UT head coach Tom Herman on college football’s future during the COVID-19 pandemic

Horns Report

KXAN Sports Director Roger Wallace went one-on-one with UT head football coach Tom Herman. The Longhorns head coach discussed the future of college football during the coronavirus and how Texans have responded to help during the pandemic.

AUSTIN, Texas (Nexstar) — Like every other college football coach across the country, Texas Longhorns head coach Tom Herman is waiting on an unknown picture around college football to become clearer.

“Throughout this week, last week, into next week, there’s a lot of meetings with presidents, athletic directors, doctors on what June first and beyond this is going to look like, but we’ll worry about September when we need to,” Herman said. “Right now i’ts about what are we gonna do on a university level, program level, conference level, national level come June first.”

Certainly, college football isn’t the top priority during a pandemic affecting millions of Americans physically, mentally and financially. However, Herman has used these past several months appreciating the time with his family, supporting Central Texas through several philanthropic endeavors and attempting to keep the football program churning in the right direction during the unique circumstances.

With less than four months before the possible start to the football season, there are small forces around the country moving in the direction of a return to American sports.

“The operative phrase is a little bit,” Herman said to KXAN. “The only thing we’re lacking at this point that we can’t do on a meeting platform. The shared video is a little bit choppy when you’re trying to game plan. It’s just not the same as seeing it live.”

Herman and the Texas football staff were allowed to return to their offices this week. The NCAA announced on Wednesday it will allow small groups of student-athletes from football and basketball programs to return to campus starting June 1 for voluntary workouts.

Herman and the other members of the staff working from the office must pass a thorough wellness checklist before starting their workday. Herman says each staff member must fill out a questionnaire before leaving the house and undergo a thermal body scan before entering the facility.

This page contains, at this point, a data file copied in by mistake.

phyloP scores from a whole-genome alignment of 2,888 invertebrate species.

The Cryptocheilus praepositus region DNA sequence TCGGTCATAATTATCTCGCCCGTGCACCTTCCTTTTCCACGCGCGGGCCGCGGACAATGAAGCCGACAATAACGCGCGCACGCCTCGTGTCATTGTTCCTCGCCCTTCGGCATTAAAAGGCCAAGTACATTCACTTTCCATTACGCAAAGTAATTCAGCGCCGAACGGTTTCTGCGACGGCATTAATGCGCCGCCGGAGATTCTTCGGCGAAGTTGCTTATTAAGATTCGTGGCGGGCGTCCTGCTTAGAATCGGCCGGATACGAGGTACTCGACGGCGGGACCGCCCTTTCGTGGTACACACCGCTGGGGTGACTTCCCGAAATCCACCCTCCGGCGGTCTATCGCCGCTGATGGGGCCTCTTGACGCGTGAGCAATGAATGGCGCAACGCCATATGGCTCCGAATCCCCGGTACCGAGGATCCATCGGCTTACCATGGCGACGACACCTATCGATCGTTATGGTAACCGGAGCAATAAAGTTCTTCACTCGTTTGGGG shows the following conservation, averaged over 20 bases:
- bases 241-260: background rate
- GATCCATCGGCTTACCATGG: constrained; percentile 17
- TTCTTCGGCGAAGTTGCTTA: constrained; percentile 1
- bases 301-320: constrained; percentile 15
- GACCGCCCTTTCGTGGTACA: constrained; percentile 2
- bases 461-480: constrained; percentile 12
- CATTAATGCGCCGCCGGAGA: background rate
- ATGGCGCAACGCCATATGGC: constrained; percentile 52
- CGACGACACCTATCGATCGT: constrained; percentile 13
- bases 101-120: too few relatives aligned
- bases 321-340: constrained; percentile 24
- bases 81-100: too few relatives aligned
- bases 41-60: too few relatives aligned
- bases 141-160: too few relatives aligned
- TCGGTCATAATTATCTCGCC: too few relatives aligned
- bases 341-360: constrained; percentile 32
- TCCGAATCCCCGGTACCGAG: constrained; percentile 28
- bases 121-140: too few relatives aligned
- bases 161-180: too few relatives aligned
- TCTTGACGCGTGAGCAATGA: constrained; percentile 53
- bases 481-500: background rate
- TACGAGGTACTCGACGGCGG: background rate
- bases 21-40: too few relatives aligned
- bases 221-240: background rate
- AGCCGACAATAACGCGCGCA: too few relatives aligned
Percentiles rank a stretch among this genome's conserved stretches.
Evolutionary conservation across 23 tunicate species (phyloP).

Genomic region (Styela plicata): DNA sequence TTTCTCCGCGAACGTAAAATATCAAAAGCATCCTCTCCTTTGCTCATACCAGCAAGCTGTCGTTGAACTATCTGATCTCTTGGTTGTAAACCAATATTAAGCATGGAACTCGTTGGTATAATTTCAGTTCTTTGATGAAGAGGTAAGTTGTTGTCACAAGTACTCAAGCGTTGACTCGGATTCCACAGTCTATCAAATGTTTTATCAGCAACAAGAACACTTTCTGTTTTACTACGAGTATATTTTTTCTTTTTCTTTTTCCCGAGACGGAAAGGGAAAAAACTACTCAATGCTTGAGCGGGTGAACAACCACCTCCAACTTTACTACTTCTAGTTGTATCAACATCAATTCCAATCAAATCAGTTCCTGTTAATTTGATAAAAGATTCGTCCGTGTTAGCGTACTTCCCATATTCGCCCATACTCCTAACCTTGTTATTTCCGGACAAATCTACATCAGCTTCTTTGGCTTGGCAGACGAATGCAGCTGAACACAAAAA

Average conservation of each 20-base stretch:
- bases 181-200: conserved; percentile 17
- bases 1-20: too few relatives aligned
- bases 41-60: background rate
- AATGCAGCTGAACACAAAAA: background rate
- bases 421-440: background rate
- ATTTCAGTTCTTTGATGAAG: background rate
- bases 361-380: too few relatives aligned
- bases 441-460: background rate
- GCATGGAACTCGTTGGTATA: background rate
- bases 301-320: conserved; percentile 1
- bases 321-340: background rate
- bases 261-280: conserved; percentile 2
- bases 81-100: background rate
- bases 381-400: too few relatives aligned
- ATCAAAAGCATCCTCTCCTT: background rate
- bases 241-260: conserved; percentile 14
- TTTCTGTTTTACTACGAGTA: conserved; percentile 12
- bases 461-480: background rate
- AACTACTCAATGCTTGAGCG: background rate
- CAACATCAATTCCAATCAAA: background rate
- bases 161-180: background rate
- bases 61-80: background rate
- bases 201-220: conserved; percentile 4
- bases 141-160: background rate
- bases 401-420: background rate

“From a football standpoint, obviously we want to make sure everybody’s healthy and safe and we’re taking care of all the necessary precautions on that front,” Herman said. “But we also know that if our responses are better, greater more efficient, filled with more love and discipline than our opponents, then we’re going to have a better chance on the other side of this. But it did feel good to get back in the office and it’ll feel, trust me, a whole lot better when we get to see our players in the flesh, for sure.”

UT strength and conditioning coach Yancy McKnight is building the workouts, but the players have been in charge of their own improvement since organized activities ended in the middle of March.

Herman says the players are “holding each other accountable” with Texas quarterback Sam Ehlinger as “the tip of the sword.”

“It helps you sleep easier at night, I know that,” Herman said. “We’ve got players with garage gyms, weight rooms, if you will, that guys have kind of rallied around and set up, obviously, within social distancing guidelines. But they’re holding each other accountable. I feel great about the veteran leadership that we have now heading into 2020. And to deal with something this monumental, you feel a lot better when you do have guys like that leading the charge.”

The coaching staff is certainly looking to June 1 as an offseason moment that may start pushing college football back to some sense of normalcy.

Ehlinger is also stepping up off the field to help his community in a time of need. The Austin native, inspired by Clemson quarterback Trevor Lawrence, started a GoFundMe project to assist local charities in their coronavirus relief efforts.

By the middle of April, Ehlinger had already raised over $100,000 for Central Texas organizations.

Herman and his wife, Michelle, have taken on several local causes during the pandemic to help the community. The family donated $10,000 to the Central Texas Food Bank which is helping feed thousands of Central Texas families affected by the COVID-19 pandemic. The Hermans have also donated their time for the Central Texas Food Bank passing out meals at Austin LBJ High School.

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